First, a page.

The Ups & Downs of Melody

The Ups & Downs of Melody

A great melody seems to use just the right music intervals. Ascending, Descending… or not moving at all. They fit together like pieces in a musical puzzle.

Let’s look at how even the smallest intervals can have a huge impact on your songwriting. What is a music interval?music interval?

It is simply the distance between 2 notes.

Melodies and Scales are constructed with 2 INTERVALS:


  • Half-steps &
  • Whole Steps.


So, you mean all the belly-aching, headaches and hair-pulling about scales can be blamed on these 2 little thorns in our sides? Yep.

If you learn these two intervals well enough to Recognize, Write and Play them, there’s not a scale (or melody) alive you can’t figure out.

QUICK REVIEW – Two half-steps make a whole. Got it?…Got it.

A HALF-STEP is the smallest interval on the piano keyboard. It is the distance from a white key to a black key. Also, the distance from a white key to an adjacent white key.

A WHOLE-STEP is two half-steps combined. It is the distance from a white key to a white key IF there is a black key separating them. It is also a black key to black key IF one white key separates them.

A guitar fretboard works the same way. With only 6 strings, the intervals on each string are based on half-steps(fret to fret) and whole steps, (skip a fret).

All music intervals are built on the Half Step/Whole Step grid.

The quickest way to apply your knowledge of intervals is with familiar tunes. Take melodies you already know, and learn the theory behind them.

Do you remember the song, “Row, Row, Row your Boat”? Let’s make it easy… If you know this song, you know these music intervals:

  • Major 2nd
  • Major 3rd
  • Perfect 4th
  • Perfect 5th
  • Octave
  • AND… you sing a TRIAD. (Didn’t know you were so smart!)

That is a lot of bang for the buck, guys.

(For more understanding of numbers representing notes,
please read A Music Notation Shorthand.)

So, in our example, we used almost every interval in the major scale, in that one tune.

(We did not use the Major 6th & 7th, since it isn’t in the melody.)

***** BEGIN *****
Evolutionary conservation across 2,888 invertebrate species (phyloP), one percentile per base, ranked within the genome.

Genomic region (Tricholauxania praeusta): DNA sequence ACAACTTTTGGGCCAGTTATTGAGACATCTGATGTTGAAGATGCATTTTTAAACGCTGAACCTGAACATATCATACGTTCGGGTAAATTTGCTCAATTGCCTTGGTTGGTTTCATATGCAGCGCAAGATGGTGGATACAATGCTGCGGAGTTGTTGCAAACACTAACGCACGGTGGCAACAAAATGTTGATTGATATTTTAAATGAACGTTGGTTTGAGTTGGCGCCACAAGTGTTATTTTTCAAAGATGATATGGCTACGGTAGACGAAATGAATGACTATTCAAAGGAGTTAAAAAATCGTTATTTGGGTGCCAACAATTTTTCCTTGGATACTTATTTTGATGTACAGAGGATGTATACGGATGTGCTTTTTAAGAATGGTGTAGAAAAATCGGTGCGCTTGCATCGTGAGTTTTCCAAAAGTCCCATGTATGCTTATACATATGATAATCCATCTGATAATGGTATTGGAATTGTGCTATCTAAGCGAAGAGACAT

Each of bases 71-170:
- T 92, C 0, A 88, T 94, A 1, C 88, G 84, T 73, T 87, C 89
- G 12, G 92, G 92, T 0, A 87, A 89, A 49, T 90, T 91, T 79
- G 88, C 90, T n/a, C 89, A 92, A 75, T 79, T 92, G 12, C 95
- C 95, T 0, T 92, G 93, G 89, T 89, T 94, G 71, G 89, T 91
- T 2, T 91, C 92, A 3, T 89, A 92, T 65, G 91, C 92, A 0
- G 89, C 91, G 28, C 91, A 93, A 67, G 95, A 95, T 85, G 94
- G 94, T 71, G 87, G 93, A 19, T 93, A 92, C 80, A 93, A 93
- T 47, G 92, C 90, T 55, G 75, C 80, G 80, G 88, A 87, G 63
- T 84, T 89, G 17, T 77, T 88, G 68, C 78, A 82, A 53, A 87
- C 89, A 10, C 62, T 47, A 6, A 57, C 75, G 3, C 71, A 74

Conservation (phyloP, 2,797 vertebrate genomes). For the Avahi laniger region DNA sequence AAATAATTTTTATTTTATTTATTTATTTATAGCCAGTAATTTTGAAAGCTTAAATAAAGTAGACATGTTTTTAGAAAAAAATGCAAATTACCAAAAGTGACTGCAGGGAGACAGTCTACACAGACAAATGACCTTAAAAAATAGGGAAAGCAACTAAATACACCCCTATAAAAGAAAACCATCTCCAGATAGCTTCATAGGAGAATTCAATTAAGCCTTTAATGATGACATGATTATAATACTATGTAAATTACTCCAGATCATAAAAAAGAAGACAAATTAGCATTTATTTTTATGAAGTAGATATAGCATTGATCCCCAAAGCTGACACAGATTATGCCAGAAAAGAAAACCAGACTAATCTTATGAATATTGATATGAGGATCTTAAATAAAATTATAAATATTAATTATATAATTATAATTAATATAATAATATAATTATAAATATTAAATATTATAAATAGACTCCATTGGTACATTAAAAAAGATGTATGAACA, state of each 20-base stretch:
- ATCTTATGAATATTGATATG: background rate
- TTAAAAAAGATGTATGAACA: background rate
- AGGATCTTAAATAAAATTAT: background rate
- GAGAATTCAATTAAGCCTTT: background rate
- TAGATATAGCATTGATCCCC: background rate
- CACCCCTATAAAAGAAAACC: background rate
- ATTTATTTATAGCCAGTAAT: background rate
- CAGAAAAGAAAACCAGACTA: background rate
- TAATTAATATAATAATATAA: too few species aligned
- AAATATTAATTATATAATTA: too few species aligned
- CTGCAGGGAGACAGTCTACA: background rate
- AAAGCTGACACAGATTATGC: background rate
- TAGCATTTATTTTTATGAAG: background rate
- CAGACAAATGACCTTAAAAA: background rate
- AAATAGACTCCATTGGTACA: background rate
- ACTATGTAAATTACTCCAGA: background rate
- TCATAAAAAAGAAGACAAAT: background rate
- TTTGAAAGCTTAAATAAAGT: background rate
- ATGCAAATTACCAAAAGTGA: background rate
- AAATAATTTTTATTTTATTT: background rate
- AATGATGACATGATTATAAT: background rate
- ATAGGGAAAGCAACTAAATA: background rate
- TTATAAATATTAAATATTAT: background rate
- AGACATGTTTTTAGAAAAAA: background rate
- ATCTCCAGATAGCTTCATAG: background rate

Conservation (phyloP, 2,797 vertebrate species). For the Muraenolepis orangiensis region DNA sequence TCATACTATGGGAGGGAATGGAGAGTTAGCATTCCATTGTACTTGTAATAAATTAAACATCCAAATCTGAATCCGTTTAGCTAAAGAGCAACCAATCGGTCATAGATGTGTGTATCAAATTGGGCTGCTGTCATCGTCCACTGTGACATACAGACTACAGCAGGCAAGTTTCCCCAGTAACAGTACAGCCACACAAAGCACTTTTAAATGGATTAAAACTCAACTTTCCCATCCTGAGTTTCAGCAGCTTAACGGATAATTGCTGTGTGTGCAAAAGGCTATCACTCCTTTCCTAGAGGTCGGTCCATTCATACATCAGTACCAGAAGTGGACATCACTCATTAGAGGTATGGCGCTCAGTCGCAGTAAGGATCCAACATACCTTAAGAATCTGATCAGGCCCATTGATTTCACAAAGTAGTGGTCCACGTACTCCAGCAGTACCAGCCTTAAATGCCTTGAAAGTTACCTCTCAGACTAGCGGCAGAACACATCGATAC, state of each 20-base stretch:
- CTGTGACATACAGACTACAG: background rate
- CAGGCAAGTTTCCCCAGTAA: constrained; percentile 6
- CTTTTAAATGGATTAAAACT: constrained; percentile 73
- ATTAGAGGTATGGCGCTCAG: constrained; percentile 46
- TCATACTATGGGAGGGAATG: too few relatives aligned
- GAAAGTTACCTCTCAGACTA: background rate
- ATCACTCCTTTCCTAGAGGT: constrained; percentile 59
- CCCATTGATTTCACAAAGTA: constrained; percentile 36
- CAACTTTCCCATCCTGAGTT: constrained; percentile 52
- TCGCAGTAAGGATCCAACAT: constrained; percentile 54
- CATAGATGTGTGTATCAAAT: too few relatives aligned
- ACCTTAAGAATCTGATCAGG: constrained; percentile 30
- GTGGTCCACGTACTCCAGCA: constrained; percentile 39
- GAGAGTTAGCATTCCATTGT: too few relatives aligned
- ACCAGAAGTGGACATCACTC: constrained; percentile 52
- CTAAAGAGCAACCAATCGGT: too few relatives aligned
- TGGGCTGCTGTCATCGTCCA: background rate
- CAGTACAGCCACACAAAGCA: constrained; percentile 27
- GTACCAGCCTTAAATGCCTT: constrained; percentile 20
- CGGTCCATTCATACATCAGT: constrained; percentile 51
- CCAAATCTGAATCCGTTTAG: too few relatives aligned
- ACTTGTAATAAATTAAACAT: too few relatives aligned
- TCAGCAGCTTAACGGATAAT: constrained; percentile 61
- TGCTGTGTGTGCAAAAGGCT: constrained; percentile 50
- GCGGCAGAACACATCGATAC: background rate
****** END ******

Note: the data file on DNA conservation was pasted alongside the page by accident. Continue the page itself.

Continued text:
That’s OK. There are examples of music intervals everywhere!

Very cool word painting here! His melody drops down to the 6th to tell us he “called…”

Then, the melody drops again(7) but not as low, to lead us “to say…”

Then “I LOVE YOU” …….. Brings “You” back up to his starting pitch. Perfect!

I doubt Stevie broke it down like that while writing it. For all I know, as gifted as he is, he woke up one morning and played it in his studio… the whole thing!

But we can analyze the melodic gold nuggets that great songwriters leave behind.

This is a perfect example of how theory can help you grow. Your ear gets better at discovering new twists and turns you hadn’t noticed before.

A simple little ditty can show you something about music intervals that might take a song of yours from fair to GREAT.

So, to wrap it up, (even though “We’ve Only Just Begun…”), sorry… 🙂

Music intervals can be identified two different ways:

  • The distance from the first note of a major scale to any other note in the scale.
  • Or by adding the number of half-steps.

You can now identify any interval within the Major scale.

Begin to listen analytically. To your favorite melodies. French melodies, Celtic melodies, Christmas melodies, Blues melodies, even melodies you hate… I don’t care which ones, as long as you learn from them.

They are all different in their up & down motions. They each lean toward certain intervals as trademark sounds.

The intelligent use of music intervals is the foundation of unforgettable melodies… good & bad.

You’ll begin to see how huge these little Half-steps really are. They can make or break a tune.

Don’t tell anybody, but one day, you might even enjoy practicing your scales.

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